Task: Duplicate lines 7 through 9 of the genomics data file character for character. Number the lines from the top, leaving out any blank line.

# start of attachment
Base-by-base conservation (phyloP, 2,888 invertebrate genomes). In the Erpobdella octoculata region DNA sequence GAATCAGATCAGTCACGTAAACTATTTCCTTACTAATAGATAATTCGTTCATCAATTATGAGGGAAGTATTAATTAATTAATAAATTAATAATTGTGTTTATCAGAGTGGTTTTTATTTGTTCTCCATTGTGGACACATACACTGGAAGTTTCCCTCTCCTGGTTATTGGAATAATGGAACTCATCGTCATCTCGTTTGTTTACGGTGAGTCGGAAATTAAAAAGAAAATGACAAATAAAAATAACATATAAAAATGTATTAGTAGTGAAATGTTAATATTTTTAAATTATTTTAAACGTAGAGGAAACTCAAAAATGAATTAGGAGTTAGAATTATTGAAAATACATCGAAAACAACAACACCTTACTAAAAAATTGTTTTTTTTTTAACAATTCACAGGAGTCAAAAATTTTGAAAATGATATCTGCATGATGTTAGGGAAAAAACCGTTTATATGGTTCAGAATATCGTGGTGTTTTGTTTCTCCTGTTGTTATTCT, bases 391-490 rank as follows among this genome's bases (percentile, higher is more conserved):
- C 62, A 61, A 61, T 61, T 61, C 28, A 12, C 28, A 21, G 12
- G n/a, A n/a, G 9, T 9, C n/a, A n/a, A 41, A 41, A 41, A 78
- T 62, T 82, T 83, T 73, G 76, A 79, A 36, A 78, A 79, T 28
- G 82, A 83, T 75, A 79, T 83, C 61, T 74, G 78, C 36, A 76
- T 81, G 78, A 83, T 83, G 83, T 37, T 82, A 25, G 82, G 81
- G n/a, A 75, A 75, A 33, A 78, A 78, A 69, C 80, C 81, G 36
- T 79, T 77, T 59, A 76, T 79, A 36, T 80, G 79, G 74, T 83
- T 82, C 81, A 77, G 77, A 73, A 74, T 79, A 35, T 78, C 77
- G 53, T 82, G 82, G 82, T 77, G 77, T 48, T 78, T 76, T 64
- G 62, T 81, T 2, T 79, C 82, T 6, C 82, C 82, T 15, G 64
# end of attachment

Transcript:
- G n/a, A 75, A 75, A 33, A 78, A 78, A 69, C 80, C 81, G 36
- T 79, T 77, T 59, A 76, T 79, A 36, T 80, G 79, G 74, T 83
- T 82, C 81, A 77, G 77, A 73, A 74, T 79, A 35, T 78, C 77